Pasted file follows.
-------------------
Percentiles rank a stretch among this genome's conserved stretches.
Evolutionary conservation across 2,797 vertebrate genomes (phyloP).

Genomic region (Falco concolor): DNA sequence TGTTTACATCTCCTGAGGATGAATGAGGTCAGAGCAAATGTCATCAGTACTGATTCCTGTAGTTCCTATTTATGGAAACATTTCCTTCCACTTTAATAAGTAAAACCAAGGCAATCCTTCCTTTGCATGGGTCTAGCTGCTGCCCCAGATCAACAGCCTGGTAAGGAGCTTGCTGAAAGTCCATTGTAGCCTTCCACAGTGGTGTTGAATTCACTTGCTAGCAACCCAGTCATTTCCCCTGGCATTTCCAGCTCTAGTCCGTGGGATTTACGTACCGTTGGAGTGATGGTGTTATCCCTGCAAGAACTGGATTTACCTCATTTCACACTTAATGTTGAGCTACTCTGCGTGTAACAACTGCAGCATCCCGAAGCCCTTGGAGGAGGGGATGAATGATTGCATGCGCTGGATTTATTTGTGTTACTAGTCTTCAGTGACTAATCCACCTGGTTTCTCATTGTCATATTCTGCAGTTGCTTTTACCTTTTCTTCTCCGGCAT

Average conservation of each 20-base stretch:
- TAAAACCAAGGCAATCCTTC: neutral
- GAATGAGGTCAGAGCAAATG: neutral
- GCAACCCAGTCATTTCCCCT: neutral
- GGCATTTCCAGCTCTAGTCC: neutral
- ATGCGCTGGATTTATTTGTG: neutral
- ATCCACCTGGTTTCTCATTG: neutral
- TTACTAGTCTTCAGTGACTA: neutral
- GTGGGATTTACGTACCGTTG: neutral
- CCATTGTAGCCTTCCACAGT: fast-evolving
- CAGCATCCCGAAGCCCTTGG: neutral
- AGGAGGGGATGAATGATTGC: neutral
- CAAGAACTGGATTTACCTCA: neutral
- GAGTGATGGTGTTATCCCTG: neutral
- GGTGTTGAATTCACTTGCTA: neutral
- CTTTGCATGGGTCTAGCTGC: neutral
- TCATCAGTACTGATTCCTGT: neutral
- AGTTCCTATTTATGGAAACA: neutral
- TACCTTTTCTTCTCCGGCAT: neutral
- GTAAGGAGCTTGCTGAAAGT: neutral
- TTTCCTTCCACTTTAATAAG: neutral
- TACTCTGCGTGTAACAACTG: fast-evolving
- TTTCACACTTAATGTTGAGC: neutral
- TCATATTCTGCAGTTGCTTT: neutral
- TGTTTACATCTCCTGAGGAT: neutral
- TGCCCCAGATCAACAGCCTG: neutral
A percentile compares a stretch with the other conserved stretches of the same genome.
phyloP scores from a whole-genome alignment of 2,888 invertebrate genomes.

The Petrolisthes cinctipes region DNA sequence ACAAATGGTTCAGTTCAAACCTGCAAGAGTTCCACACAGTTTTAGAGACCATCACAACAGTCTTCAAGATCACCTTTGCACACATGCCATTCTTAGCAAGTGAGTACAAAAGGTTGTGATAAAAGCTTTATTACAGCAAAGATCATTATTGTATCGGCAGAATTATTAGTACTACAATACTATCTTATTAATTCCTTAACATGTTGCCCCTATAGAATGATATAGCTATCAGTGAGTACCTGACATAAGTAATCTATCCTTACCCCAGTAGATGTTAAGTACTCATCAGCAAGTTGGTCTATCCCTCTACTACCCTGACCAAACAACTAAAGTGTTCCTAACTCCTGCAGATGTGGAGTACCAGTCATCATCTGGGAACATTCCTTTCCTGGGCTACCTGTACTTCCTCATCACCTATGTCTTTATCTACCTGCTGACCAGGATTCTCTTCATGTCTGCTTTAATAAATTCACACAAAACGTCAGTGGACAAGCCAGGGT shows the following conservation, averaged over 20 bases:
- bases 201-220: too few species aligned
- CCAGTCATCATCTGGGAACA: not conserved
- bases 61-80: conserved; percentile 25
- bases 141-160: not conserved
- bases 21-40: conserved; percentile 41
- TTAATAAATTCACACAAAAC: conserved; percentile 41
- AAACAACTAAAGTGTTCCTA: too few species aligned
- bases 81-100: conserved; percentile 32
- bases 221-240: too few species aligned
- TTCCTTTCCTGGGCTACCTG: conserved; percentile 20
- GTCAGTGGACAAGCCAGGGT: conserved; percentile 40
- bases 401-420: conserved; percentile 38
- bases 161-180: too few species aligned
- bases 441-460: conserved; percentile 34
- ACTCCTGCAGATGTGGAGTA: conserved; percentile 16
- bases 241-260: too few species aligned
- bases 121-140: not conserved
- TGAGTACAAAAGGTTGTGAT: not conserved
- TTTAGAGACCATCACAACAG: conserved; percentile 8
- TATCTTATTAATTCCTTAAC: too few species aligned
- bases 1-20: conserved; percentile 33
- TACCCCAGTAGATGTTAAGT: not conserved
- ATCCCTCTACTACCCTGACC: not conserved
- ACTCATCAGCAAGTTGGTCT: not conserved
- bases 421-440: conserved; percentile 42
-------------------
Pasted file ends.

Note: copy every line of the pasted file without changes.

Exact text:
Percentiles rank a stretch among this genome's conserved stretches.
Evolutionary conservation across 2,797 vertebrate genomes (phyloP).

Genomic region (Falco concolor): DNA sequence TGTTTACATCTCCTGAGGATGAATGAGGTCAGAGCAAATGTCATCAGTACTGATTCCTGTAGTTCCTATTTATGGAAACATTTCCTTCCACTTTAATAAGTAAAACCAAGGCAATCCTTCCTTTGCATGGGTCTAGCTGCTGCCCCAGATCAACAGCCTGGTAAGGAGCTTGCTGAAAGTCCATTGTAGCCTTCCACAGTGGTGTTGAATTCACTTGCTAGCAACCCAGTCATTTCCCCTGGCATTTCCAGCTCTAGTCCGTGGGATTTACGTACCGTTGGAGTGATGGTGTTATCCCTGCAAGAACTGGATTTACCTCATTTCACACTTAATGTTGAGCTACTCTGCGTGTAACAACTGCAGCATCCCGAAGCCCTTGGAGGAGGGGATGAATGATTGCATGCGCTGGATTTATTTGTGTTACTAGTCTTCAGTGACTAATCCACCTGGTTTCTCATTGTCATATTCTGCAGTTGCTTTTACCTTTTCTTCTCCGGCAT

Average conservation of each 20-base stretch:
- TAAAACCAAGGCAATCCTTC: neutral
- GAATGAGGTCAGAGCAAATG: neutral
- GCAACCCAGTCATTTCCCCT: neutral
- GGCATTTCCAGCTCTAGTCC: neutral
- ATGCGCTGGATTTATTTGTG: neutral
- ATCCACCTGGTTTCTCATTG: neutral
- TTACTAGTCTTCAGTGACTA: neutral
- GTGGGATTTACGTACCGTTG: neutral
- CCATTGTAGCCTTCCACAGT: fast-evolving
- CAGCATCCCGAAGCCCTTGG: neutral
- AGGAGGGGATGAATGATTGC: neutral
- CAAGAACTGGATTTACCTCA: neutral
- GAGTGATGGTGTTATCCCTG: neutral
- GGTGTTGAATTCACTTGCTA: neutral
- CTTTGCATGGGTCTAGCTGC: neutral
- TCATCAGTACTGATTCCTGT: neutral
- AGTTCCTATTTATGGAAACA: neutral
- TACCTTTTCTTCTCCGGCAT: neutral
- GTAAGGAGCTTGCTGAAAGT: neutral
- TTTCCTTCCACTTTAATAAG: neutral
- TACTCTGCGTGTAACAACTG: fast-evolving
- TTTCACACTTAATGTTGAGC: neutral
- TCATATTCTGCAGTTGCTTT: neutral
- TGTTTACATCTCCTGAGGAT: neutral
- TGCCCCAGATCAACAGCCTG: neutral
A percentile compares a stretch with the other conserved stretches of the same genome.
phyloP scores from a whole-genome alignment of 2,888 invertebrate genomes.

The Petrolisthes cinctipes region DNA sequence ACAAATGGTTCAGTTCAAACCTGCAAGAGTTCCACACAGTTTTAGAGACCATCACAACAGTCTTCAAGATCACCTTTGCACACATGCCATTCTTAGCAAGTGAGTACAAAAGGTTGTGATAAAAGCTTTATTACAGCAAAGATCATTATTGTATCGGCAGAATTATTAGTACTACAATACTATCTTATTAATTCCTTAACATGTTGCCCCTATAGAATGATATAGCTATCAGTGAGTACCTGACATAAGTAATCTATCCTTACCCCAGTAGATGTTAAGTACTCATCAGCAAGTTGGTCTATCCCTCTACTACCCTGACCAAACAACTAAAGTGTTCCTAACTCCTGCAGATGTGGAGTACCAGTCATCATCTGGGAACATTCCTTTCCTGGGCTACCTGTACTTCCTCATCACCTATGTCTTTATCTACCTGCTGACCAGGATTCTCTTCATGTCTGCTTTAATAAATTCACACAAAACGTCAGTGGACAAGCCAGGGT shows the following conservation, averaged over 20 bases:
- bases 201-220: too few species aligned
- CCAGTCATCATCTGGGAACA: not conserved
- bases 61-80: conserved; percentile 25
- bases 141-160: not conserved
- bases 21-40: conserved; percentile 41
- TTAATAAATTCACACAAAAC: conserved; percentile 41
- AAACAACTAAAGTGTTCCTA: too few species aligned
- bases 81-100: conserved; percentile 32
- bases 221-240: too few species aligned
- TTCCTTTCCTGGGCTACCTG: conserved; percentile 20
- GTCAGTGGACAAGCCAGGGT: conserved; percentile 40
- bases 401-420: conserved; percentile 38
- bases 161-180: too few species aligned
- bases 441-460: conserved; percentile 34
- ACTCCTGCAGATGTGGAGTA: conserved; percentile 16
- bases 241-260: too few species aligned
- bases 121-140: not conserved
- TGAGTACAAAAGGTTGTGAT: not conserved
- TTTAGAGACCATCACAACAG: conserved; percentile 8
- TATCTTATTAATTCCTTAAC: too few species aligned
- bases 1-20: conserved; percentile 33
- TACCCCAGTAGATGTTAAGT: not conserved
- ATCCCTCTACTACCCTGACC: not conserved
- ACTCATCAGCAAGTTGGTCT: not conserved
- bases 421-440: conserved; percentile 42